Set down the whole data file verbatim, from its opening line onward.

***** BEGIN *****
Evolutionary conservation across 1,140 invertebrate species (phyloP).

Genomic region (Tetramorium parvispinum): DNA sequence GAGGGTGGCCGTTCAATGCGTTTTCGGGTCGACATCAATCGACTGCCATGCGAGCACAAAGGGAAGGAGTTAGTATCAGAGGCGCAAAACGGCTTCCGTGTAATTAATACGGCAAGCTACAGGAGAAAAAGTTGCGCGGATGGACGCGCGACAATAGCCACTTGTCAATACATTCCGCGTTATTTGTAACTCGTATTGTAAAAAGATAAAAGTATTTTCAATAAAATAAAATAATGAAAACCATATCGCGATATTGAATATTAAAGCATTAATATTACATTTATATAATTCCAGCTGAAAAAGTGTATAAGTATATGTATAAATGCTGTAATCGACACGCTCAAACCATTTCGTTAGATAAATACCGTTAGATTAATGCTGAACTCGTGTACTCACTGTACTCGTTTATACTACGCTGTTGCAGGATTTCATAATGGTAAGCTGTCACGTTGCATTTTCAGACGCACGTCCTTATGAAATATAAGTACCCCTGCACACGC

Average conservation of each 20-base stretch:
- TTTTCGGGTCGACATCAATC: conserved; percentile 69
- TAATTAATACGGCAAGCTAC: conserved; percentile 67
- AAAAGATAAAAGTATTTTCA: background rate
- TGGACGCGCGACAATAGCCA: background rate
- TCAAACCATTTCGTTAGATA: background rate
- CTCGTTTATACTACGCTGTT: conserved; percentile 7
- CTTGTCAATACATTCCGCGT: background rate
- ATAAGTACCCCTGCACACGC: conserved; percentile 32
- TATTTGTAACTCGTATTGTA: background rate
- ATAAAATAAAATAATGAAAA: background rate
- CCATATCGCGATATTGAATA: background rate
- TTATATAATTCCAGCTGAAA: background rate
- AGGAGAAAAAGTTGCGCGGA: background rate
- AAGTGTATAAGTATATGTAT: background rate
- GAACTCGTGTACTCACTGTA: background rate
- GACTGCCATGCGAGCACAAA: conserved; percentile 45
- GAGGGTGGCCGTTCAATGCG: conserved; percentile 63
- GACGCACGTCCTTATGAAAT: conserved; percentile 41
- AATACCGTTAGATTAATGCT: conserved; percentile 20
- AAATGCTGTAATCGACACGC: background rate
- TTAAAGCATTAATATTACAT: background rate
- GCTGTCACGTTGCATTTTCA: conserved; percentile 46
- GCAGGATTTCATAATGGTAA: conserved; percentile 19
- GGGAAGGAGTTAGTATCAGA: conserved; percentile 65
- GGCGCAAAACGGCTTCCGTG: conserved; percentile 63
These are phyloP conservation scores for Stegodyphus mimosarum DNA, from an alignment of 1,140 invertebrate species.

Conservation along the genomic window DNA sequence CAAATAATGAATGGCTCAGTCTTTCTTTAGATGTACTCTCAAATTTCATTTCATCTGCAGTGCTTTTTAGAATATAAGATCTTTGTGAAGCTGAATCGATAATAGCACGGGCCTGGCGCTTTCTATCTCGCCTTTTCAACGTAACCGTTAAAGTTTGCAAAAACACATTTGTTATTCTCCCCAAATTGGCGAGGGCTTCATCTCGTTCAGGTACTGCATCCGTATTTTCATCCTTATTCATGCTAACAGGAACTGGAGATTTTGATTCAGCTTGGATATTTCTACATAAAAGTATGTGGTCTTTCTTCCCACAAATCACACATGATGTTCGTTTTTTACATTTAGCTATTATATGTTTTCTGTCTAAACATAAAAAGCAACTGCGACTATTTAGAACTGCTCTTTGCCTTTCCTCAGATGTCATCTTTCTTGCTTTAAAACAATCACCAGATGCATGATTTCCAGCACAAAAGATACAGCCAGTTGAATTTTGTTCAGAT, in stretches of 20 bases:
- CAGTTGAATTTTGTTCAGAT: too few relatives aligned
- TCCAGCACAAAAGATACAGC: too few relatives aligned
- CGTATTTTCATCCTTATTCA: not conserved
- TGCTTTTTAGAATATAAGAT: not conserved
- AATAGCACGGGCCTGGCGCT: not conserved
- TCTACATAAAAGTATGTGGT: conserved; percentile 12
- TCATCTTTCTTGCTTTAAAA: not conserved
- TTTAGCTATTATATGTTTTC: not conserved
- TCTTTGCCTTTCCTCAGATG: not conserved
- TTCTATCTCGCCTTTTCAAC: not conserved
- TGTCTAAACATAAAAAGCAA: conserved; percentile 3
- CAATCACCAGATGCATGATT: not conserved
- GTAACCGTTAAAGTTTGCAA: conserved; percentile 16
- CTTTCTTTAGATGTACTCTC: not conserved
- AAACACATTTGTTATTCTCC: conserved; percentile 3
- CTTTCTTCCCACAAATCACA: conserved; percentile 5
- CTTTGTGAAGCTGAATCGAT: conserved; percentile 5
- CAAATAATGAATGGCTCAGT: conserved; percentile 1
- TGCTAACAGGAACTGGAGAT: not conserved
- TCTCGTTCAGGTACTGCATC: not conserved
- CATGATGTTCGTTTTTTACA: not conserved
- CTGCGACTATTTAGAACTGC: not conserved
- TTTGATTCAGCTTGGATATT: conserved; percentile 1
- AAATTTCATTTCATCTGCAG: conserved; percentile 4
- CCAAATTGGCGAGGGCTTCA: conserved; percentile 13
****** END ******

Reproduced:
Evolutionary conservation across 1,140 invertebrate species (phyloP).

Genomic region (Tetramorium parvispinum): DNA sequence GAGGGTGGCCGTTCAATGCGTTTTCGGGTCGACATCAATCGACTGCCATGCGAGCACAAAGGGAAGGAGTTAGTATCAGAGGCGCAAAACGGCTTCCGTGTAATTAATACGGCAAGCTACAGGAGAAAAAGTTGCGCGGATGGACGCGCGACAATAGCCACTTGTCAATACATTCCGCGTTATTTGTAACTCGTATTGTAAAAAGATAAAAGTATTTTCAATAAAATAAAATAATGAAAACCATATCGCGATATTGAATATTAAAGCATTAATATTACATTTATATAATTCCAGCTGAAAAAGTGTATAAGTATATGTATAAATGCTGTAATCGACACGCTCAAACCATTTCGTTAGATAAATACCGTTAGATTAATGCTGAACTCGTGTACTCACTGTACTCGTTTATACTACGCTGTTGCAGGATTTCATAATGGTAAGCTGTCACGTTGCATTTTCAGACGCACGTCCTTATGAAATATAAGTACCCCTGCACACGC

Average conservation of each 20-base stretch:
- TTTTCGGGTCGACATCAATC: conserved; percentile 69
- TAATTAATACGGCAAGCTAC: conserved; percentile 67
- AAAAGATAAAAGTATTTTCA: background rate
- TGGACGCGCGACAATAGCCA: background rate
- TCAAACCATTTCGTTAGATA: background rate
- CTCGTTTATACTACGCTGTT: conserved; percentile 7
- CTTGTCAATACATTCCGCGT: background rate
- ATAAGTACCCCTGCACACGC: conserved; percentile 32
- TATTTGTAACTCGTATTGTA: background rate
- ATAAAATAAAATAATGAAAA: background rate
- CCATATCGCGATATTGAATA: background rate
- TTATATAATTCCAGCTGAAA: background rate
- AGGAGAAAAAGTTGCGCGGA: background rate
- AAGTGTATAAGTATATGTAT: background rate
- GAACTCGTGTACTCACTGTA: background rate
- GACTGCCATGCGAGCACAAA: conserved; percentile 45
- GAGGGTGGCCGTTCAATGCG: conserved; percentile 63
- GACGCACGTCCTTATGAAAT: conserved; percentile 41
- AATACCGTTAGATTAATGCT: conserved; percentile 20
- AAATGCTGTAATCGACACGC: background rate
- TTAAAGCATTAATATTACAT: background rate
- GCTGTCACGTTGCATTTTCA: conserved; percentile 46
- GCAGGATTTCATAATGGTAA: conserved; percentile 19
- GGGAAGGAGTTAGTATCAGA: conserved; percentile 65
- GGCGCAAAACGGCTTCCGTG: conserved; percentile 63
These are phyloP conservation scores for Stegodyphus mimosarum DNA, from an alignment of 1,140 invertebrate species.

Conservation along the genomic window DNA sequence CAAATAATGAATGGCTCAGTCTTTCTTTAGATGTACTCTCAAATTTCATTTCATCTGCAGTGCTTTTTAGAATATAAGATCTTTGTGAAGCTGAATCGATAATAGCACGGGCCTGGCGCTTTCTATCTCGCCTTTTCAACGTAACCGTTAAAGTTTGCAAAAACACATTTGTTATTCTCCCCAAATTGGCGAGGGCTTCATCTCGTTCAGGTACTGCATCCGTATTTTCATCCTTATTCATGCTAACAGGAACTGGAGATTTTGATTCAGCTTGGATATTTCTACATAAAAGTATGTGGTCTTTCTTCCCACAAATCACACATGATGTTCGTTTTTTACATTTAGCTATTATATGTTTTCTGTCTAAACATAAAAAGCAACTGCGACTATTTAGAACTGCTCTTTGCCTTTCCTCAGATGTCATCTTTCTTGCTTTAAAACAATCACCAGATGCATGATTTCCAGCACAAAAGATACAGCCAGTTGAATTTTGTTCAGAT, in stretches of 20 bases:
- CAGTTGAATTTTGTTCAGAT: too few relatives aligned
- TCCAGCACAAAAGATACAGC: too few relatives aligned
- CGTATTTTCATCCTTATTCA: not conserved
- TGCTTTTTAGAATATAAGAT: not conserved
- AATAGCACGGGCCTGGCGCT: not conserved
- TCTACATAAAAGTATGTGGT: conserved; percentile 12
- TCATCTTTCTTGCTTTAAAA: not conserved
- TTTAGCTATTATATGTTTTC: not conserved
- TCTTTGCCTTTCCTCAGATG: not conserved
- TTCTATCTCGCCTTTTCAAC: not conserved
- TGTCTAAACATAAAAAGCAA: conserved; percentile 3
- CAATCACCAGATGCATGATT: not conserved
- GTAACCGTTAAAGTTTGCAA: conserved; percentile 16
- CTTTCTTTAGATGTACTCTC: not conserved
- AAACACATTTGTTATTCTCC: conserved; percentile 3
- CTTTCTTCCCACAAATCACA: conserved; percentile 5
- CTTTGTGAAGCTGAATCGAT: conserved; percentile 5
- CAAATAATGAATGGCTCAGT: conserved; percentile 1
- TGCTAACAGGAACTGGAGAT: not conserved
- TCTCGTTCAGGTACTGCATC: not conserved
- CATGATGTTCGTTTTTTACA: not conserved
- CTGCGACTATTTAGAACTGC: not conserved
- TTTGATTCAGCTTGGATATT: conserved; percentile 1
- AAATTTCATTTCATCTGCAG: conserved; percentile 4
- CCAAATTGGCGAGGGCTTCA: conserved; percentile 13